The only institution which makes an exception to this painful rule and retains up to the present day the lively sympathy of the prisoners, is the “Kino”. It exists since 1915, and was received by the whole Camp with great joy. For a lengthy period, only one performance was given weekly, and it was always very well attended. But even later when two weekly “Kino evenings” were instituted, the result as regards attendance remained the same. And I am convinced that even if they were given still more frequently, the number of the audience would still remain as high as ever. The reason for this characteristic fact is moreover, easily explained. It is not here the attraction which the “Kino” exercises for itself, but the consequence of a very natural psychological process. No other entertainment or occupation of whatever nature it may be, is able to make the Prisoner forget his surroundings entirely. Whether he is employed in the workshop or studies at the school, whether he follows some sport, or listens to the sounds of music, always there is a certain something which makes him ever conscious of the narrow confines of his captivity. The “Kino” also, is not always able to suppress this gnawing feeling entirely, but it frees him more than all else, from the oppressive ban of his daily surroundings. It is, so to speak, a link with the outer world, which, though likewise resting upon a delusion, enables him nevertheless to forget for a while the leaden monotony of his surroundings.

In his thoughts he lives himself in the landscapes which pass before his eyes; he mingles with the crowds at the railway stations, boards ships and trains, and takes personal part in the dramas that take place before him. What the fairy-tale is to the child, that is the “Kino” to the Prisoner.

I knew quite a number of well educated men including artists and men of aesthetic taste, who would formerly never have entered a “Picture Theatre”, nay, who are even now antagonists of this institution generally, regarding it as a danger to the real art of the stage, but who, during internment, have become regular “Kino-goers”. And although they pass the most condemning judgment at the conclusion of each performance, and state emphatically that this was the last one they patronised, they still come again at the next one. They are, in spite of all, subject to the same psychological laws as their fellow-comrades-in-adversity, and the purely human is yet stronger than any abstract conception of art.

German prisoners making models and toys whilst interned at Alexandra Palace
German prisoners making models and toys whilst interned at Alexandra Palace / © IWM (Q 64154)
Interned civilians with their model yachts at Alexandra Palace
Interned civilians with their model yachts at Alexandra Palace / © IWM (Q 64151)

The pamphlet I first read Rocker’s essay in is An Insight into Civilian Internment in Britain during WWI (Anglo-German Family History Society, reprinted in an illustrated edition in 1998). The passage above comes from the typescript assembled by Rudolf Rocker, Junior, catalogued in the British Library as Alexandra Palace Internment Camp in the First World War (1914-1918). Rocker (the Elder) wrote about his experiences in London before and during internment in The London Years, translated by Joseph Leftwich (A.K. Press, 2005).

The images of Alexandra Palace are from the Air Ministry Collection at the Imperial War Museums, who also hold some remarkable sketches and paintings by one of the Alexandra Palace internees. The image at the top of the post shows sleeping quarters in the Great Hall at Alexandra Palace, © IWM (Q 64157).

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From Hollywood to Highbury

I’ve been exploring some of London’s local archives lately and one of the finest and friendliest I’ve come across so far is definitely the Islington Local History Centre.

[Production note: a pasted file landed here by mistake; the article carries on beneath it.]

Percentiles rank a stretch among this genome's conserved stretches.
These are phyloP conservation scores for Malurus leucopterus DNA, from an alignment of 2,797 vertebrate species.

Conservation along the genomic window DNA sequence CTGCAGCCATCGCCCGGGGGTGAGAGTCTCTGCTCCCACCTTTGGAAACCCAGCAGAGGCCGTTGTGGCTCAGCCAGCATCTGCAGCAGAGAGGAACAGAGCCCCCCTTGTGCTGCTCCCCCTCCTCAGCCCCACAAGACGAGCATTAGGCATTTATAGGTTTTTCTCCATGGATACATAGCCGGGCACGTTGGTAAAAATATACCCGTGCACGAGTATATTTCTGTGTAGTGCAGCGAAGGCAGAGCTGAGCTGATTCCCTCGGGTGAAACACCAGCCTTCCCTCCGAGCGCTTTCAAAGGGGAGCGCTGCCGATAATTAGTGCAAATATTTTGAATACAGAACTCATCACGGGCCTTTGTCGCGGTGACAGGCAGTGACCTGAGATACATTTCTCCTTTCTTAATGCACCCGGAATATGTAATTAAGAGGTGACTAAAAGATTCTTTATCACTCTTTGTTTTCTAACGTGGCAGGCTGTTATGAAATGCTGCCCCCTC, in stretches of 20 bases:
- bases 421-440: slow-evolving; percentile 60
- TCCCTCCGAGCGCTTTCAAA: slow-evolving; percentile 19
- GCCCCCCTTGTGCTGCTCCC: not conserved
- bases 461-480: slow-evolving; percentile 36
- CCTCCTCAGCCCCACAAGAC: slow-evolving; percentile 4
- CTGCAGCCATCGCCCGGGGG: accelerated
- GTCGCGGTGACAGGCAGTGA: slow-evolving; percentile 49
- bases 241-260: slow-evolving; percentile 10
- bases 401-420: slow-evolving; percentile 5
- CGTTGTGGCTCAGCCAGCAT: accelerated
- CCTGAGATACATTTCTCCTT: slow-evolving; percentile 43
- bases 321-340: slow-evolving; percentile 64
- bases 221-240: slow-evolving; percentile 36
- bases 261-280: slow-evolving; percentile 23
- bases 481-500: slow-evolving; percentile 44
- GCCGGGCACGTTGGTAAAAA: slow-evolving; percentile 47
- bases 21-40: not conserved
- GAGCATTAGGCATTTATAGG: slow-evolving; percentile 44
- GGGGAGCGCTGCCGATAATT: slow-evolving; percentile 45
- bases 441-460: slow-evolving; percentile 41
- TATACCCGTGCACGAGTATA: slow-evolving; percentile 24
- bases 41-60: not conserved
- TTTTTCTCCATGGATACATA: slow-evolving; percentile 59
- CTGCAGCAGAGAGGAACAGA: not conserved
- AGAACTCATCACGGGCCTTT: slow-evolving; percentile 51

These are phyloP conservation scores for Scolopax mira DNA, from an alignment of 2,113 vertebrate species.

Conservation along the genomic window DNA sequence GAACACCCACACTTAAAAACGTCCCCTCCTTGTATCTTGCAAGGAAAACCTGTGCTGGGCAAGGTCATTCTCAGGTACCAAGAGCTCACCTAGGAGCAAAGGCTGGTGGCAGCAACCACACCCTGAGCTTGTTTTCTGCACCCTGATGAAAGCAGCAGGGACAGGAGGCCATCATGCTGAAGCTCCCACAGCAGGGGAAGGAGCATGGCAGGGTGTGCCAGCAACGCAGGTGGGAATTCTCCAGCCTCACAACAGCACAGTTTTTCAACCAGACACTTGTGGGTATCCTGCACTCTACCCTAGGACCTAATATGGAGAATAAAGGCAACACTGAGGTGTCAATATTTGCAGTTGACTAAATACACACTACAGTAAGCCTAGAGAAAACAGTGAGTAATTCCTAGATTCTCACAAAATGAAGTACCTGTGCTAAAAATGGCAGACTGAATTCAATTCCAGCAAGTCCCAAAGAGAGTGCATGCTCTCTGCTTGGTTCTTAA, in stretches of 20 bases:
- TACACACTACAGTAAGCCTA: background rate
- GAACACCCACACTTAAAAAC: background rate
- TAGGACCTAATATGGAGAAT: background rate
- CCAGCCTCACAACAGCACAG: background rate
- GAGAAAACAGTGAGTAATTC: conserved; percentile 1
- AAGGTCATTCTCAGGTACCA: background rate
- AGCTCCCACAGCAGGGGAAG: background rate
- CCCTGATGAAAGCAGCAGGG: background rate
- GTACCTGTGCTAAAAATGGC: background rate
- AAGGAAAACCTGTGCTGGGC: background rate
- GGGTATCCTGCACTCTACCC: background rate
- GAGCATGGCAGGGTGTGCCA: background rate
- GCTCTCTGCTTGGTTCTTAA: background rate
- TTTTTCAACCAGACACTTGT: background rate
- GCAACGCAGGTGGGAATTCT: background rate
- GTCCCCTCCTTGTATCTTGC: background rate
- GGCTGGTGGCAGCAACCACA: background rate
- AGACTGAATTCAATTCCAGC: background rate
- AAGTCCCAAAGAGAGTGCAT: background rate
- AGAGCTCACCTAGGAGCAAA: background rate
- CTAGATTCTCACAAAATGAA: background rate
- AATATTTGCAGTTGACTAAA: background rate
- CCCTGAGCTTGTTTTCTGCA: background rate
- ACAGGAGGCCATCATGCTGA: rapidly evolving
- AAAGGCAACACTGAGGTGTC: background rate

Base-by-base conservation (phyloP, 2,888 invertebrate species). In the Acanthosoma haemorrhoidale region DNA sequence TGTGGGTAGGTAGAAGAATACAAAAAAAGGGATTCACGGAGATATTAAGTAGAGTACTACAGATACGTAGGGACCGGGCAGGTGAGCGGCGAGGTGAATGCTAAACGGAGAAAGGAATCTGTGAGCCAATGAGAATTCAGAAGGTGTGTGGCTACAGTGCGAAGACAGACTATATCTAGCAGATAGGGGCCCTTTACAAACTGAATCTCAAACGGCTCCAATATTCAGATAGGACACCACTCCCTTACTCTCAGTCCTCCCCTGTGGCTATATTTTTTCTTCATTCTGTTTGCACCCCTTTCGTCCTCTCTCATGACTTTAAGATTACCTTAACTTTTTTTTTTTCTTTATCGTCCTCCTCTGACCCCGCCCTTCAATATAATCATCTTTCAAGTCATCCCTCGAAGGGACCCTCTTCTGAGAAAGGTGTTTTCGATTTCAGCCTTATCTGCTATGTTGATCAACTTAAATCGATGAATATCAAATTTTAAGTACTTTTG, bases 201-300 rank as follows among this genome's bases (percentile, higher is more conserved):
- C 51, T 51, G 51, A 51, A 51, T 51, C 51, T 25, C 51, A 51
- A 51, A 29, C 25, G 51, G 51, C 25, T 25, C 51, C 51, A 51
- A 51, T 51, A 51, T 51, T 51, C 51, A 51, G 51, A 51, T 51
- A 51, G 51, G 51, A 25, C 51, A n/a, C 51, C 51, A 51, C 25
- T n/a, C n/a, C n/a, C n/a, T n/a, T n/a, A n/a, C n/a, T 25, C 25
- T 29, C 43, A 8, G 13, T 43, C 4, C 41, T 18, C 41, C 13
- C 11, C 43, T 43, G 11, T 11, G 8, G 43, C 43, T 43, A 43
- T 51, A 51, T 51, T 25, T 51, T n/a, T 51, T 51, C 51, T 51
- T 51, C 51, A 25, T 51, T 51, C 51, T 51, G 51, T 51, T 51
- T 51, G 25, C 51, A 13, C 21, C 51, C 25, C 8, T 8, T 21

Islington has an incredibly rich film history. The now-demolished house at 3 Albion Place, off Liverpool Road, was the birthplace of film pioneer R.W. Paul, who later established his workshop nearby in Hatton Garden. A few decades later, in 1919, Poole Street was chosen as the British base for the US production company Famous Players-Lasky (later Paramount), who converted an old power plant into the country’s most state-of-the-art film studio.

Islington Studio 1920s
Inside the Islington Studio in the 1920s.

Famous Players didn’t stay long, but they did give a kickstart to the career of the young Alfred Hitchcock (who got a job with the company designing title cards), and provided a future home for Michael Balcon’s Gainsborough Pictures. Another studio facility over in Highbury was set up in the thirties, later becoming the home of J. Arthur Rank’s Company of Youth, better known as the Rank ‘Charm School’, set up to train prospective British movie stars.

Islington was also a busy patch for early film exhibition. Chris Draper calculates that, in the peak year of 1914, there were 29 different venues in the district, a figure that levelled out to the high teens during the 1920s-1950s. These venues included the Empress Electric Theatre (opened in 1910, revamped in the 1970s, and still open today as the Screen on the Green, pictured at the top of this post) and the massive, 3,000-seat Astoria on Seven Sisters Road, an ‘atmospheric’ cinema decorated inside in a combination of Mediterranean and Middle-Eastern styles (later re-purposed as a rock venue, the Rainbow, and now in use as a church). Sam Nightingale’s beautifully illustrated website, Islington’s Lost Cinemas, records the traces of some of the other film venues in the area.

Astoria Cinema, Seven Sisters Road
The ‘atmospheric’ interior of the Astoria Cinema, Seven Sisters Road. (English Heritage)

I mention all this because, from May 10, the Islington Museum (nextdoor to the Local History Centre), is hosting an exhibition – ‘From Hollywood to Highbury’ – about Islington’s cinematic past. There’s also a display in the Local History Centre about the Astoria Cinema and its later incarnation as the Rainbow Theatre, with a talk from a former stage manager on May 17.

I’ll try to report back on the exhibition once it’s underway, but for now here’s a sample of some of the material I’ve come across about the history of film in Islington and its neighbouring parts of London (mainly books and articles, some of them open access).